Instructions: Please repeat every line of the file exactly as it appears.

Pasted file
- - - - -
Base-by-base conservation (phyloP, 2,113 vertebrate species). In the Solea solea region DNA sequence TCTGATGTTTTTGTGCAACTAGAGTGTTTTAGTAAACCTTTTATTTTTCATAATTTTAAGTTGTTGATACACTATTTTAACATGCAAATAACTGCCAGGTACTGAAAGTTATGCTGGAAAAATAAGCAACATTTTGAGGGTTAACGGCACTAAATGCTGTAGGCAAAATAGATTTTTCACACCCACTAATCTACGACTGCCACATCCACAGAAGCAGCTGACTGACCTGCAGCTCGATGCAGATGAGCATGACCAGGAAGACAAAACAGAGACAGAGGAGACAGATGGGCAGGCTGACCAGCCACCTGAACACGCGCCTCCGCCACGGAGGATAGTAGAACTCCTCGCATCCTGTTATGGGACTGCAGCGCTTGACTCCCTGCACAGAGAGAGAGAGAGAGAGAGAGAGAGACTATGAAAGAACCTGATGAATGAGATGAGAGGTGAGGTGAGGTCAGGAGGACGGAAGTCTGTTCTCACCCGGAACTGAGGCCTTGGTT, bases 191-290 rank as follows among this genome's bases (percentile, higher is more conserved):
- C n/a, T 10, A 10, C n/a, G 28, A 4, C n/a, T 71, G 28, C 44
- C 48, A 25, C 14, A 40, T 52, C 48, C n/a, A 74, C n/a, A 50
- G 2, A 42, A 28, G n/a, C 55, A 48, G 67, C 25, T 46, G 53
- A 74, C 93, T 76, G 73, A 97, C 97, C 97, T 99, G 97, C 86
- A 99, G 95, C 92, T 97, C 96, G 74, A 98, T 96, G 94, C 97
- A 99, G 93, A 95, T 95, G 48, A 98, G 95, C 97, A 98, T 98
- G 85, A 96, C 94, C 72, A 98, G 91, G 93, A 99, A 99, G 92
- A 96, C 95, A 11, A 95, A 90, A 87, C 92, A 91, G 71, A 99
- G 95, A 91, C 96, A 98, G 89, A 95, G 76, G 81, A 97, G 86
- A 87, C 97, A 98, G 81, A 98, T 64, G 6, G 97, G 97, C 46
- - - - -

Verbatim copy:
Base-by-base conservation (phyloP, 2,113 vertebrate species). In the Solea solea region DNA sequence TCTGATGTTTTTGTGCAACTAGAGTGTTTTAGTAAACCTTTTATTTTTCATAATTTTAAGTTGTTGATACACTATTTTAACATGCAAATAACTGCCAGGTACTGAAAGTTATGCTGGAAAAATAAGCAACATTTTGAGGGTTAACGGCACTAAATGCTGTAGGCAAAATAGATTTTTCACACCCACTAATCTACGACTGCCACATCCACAGAAGCAGCTGACTGACCTGCAGCTCGATGCAGATGAGCATGACCAGGAAGACAAAACAGAGACAGAGGAGACAGATGGGCAGGCTGACCAGCCACCTGAACACGCGCCTCCGCCACGGAGGATAGTAGAACTCCTCGCATCCTGTTATGGGACTGCAGCGCTTGACTCCCTGCACAGAGAGAGAGAGAGAGAGAGAGAGAGACTATGAAAGAACCTGATGAATGAGATGAGAGGTGAGGTGAGGTCAGGAGGACGGAAGTCTGTTCTCACCCGGAACTGAGGCCTTGGTT, bases 191-290 rank as follows among this genome's bases (percentile, higher is more conserved):
- C n/a, T 10, A 10, C n/a, G 28, A 4, C n/a, T 71, G 28, C 44
- C 48, A 25, C 14, A 40, T 52, C 48, C n/a, A 74, C n/a, A 50
- G 2, A 42, A 28, G n/a, C 55, A 48, G 67, C 25, T 46, G 53
- A 74, C 93, T 76, G 73, A 97, C 97, C 97, T 99, G 97, C 86
- A 99, G 95, C 92, T 97, C 96, G 74, A 98, T 96, G 94, C 97
- A 99, G 93, A 95, T 95, G 48, A 98, G 95, C 97, A 98, T 98
- G 85, A 96, C 94, C 72, A 98, G 91, G 93, A 99, A 99, G 92
- A 96, C 95, A 11, A 95, A 90, A 87, C 92, A 91, G 71, A 99
- G 95, A 91, C 96, A 98, G 89, A 95, G 76, G 81, A 97, G 86
- A 87, C 97, A 98, G 81, A 98, T 64, G 6, G 97, G 97, C 46